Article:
During the day we focused on a wide range of CPR and first aid techniques. We each resuscitated our dummies many times, learned how to treat conditions such as shock, burns, and broken bones, and even got to apply a defibrillator. I won't try to summarize the medical content of the training--you should take the course, but here are some things of more general application that I learned that may be helpful.
Good Samaritan Laws: Good Samaritan laws in all 50 states protect you from liability if you intervene to assist someone in distress so long as you:
-- Get the consent of the party in distress. (Consent is implied if the person is unconscious.)
-- Act in good faith and not be intentionally negligent or reckless.
-- Act within the scope of your training (e.g., don't try open heart surgery based on one day of Red Cross training).
-- Don't abandon the person in distress after you start to give care.
Emergency Action Steps: The Red Cross recommends the following protocol when coming on an accident:
CHECK. Check the scene to see if it is safe, determine what happened, assess how many people are involved, and identify people who might assist you. Then, check the condition of the injured person/people.
CALL. We learned that after an initial scene assessment, which may take only a few seconds, it is vital to call 911 for help. This step can be delegated, but if you delegate the task make sure it has been done.
CARE. After checking the scene and calling for help begin to administer care to the injured person/people.
One exception to this protocol is when you encounter a drowning victim. Administer two minutes of care (CPR) before calling 911.
Cold Water. Joel said that the basic rule of thumb is that 50 percent of the people not dressed for immersion will die after being in 50 degree water for 50 minutes. That is a cold, hard fact that should be foremost in our minds when we see people venturing out on Lake Michigan and other area waters in the spring and fall who are lightly dressed because of warm air temperatures even though the water temperature is in the 50s or lower.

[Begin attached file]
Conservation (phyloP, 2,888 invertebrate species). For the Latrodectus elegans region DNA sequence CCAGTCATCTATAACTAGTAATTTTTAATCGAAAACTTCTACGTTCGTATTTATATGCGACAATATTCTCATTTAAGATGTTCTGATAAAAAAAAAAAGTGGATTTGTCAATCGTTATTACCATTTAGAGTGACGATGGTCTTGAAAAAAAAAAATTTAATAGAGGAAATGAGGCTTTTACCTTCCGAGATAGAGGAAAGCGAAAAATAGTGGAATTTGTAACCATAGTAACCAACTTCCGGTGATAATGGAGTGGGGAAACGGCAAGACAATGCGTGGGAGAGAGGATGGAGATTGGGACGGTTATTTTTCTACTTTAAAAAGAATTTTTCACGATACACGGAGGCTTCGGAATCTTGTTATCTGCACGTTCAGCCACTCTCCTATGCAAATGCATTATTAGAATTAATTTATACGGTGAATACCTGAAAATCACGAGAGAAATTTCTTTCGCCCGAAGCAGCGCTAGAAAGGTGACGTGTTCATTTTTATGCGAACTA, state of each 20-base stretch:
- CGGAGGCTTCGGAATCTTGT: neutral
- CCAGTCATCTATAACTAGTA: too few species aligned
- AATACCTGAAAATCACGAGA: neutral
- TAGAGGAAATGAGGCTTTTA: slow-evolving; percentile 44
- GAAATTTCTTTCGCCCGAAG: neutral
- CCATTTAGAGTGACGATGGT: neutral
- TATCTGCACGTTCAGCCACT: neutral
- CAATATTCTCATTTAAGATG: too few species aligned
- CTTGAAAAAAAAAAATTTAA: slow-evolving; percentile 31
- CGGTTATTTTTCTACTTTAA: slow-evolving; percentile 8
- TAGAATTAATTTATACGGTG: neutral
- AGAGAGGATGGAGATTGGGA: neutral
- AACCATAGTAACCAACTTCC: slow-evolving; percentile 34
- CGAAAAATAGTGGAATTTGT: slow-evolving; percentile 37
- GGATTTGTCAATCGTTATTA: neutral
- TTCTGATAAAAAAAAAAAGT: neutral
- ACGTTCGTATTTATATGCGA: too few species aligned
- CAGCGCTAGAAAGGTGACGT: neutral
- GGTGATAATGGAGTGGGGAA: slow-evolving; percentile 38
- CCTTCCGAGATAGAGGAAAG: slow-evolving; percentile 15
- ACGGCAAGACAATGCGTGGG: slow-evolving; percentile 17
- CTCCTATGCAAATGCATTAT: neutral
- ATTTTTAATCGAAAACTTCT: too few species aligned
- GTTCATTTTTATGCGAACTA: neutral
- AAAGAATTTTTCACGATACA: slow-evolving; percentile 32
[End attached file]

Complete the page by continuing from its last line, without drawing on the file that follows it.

Leadership. What impressed me from watching the training videos is the need for someone to take charge when dealing with a medical emergency. Medical emergencies are not the time for equivocation or decision by committee. A primary responder must take charge of providing the emergency care and efficiently delegating tasks to others who are capable of helping. ("Sarah, call 911 and tell them our location and that we have a victim of a lightning strike. Bob get the first aid kit from the car. Sam, get a sleeping bag so we can wrap the victim. Now!")
Communications. The course underscored the importance of being able to summon emergency help quickly and effectively. Whether paddling along the Chicago lakefront or in a wilderness area carry and keep in good condition cell phones, radios and other communications devices. These devices do no good stored in your front hatch when you are on the water--keep them accessible at all times.
More photos from this event here.
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This course whetted my appetite for more intensive wilderness first aid training. The Northwest Passage offers a variety of wilderness first aid courses:
The Chicago Red Cross also offers specialized courses dealing with wilderness first aid issues, which you can access through its homepage:
CASKA will poll the participants in the training session for ideas on how to improve the course for next year. Stay tuned.
From the SPOT website:
With the SPOT Satellite Messenger, you and your loved ones have peace of mind knowing help is always within reach. SPOT is the only device of its kind, using the GPS satellite network to acquire its coordinates, and then sending its location – with a link to Google Maps™ – and a pre-programmed message via a commercial satellite network. And unlike Personal Locator Beacons, SPOT does more than just call for help. Tracking your progress, checking in with loved ones, and non-emergency assistance are also available, all at the push of a button. And because it uses 100% satellite technology, SPOT works around the world – even where cell phones don't."
Due to feedback that the February dates do not work for a lot of people, We have re-scheduled the Zambezi Challenge to July 18-31, 2009. The original email on the program follows:
For many years, I have led field study courses through. I have visited over fifty countries on these expeditions. I have led eight field studies in Southern and Eastern Africa. Some of you have participated and some of you have seen my video presentations (I will be presenting again at Canoecopia March 8th and 9th).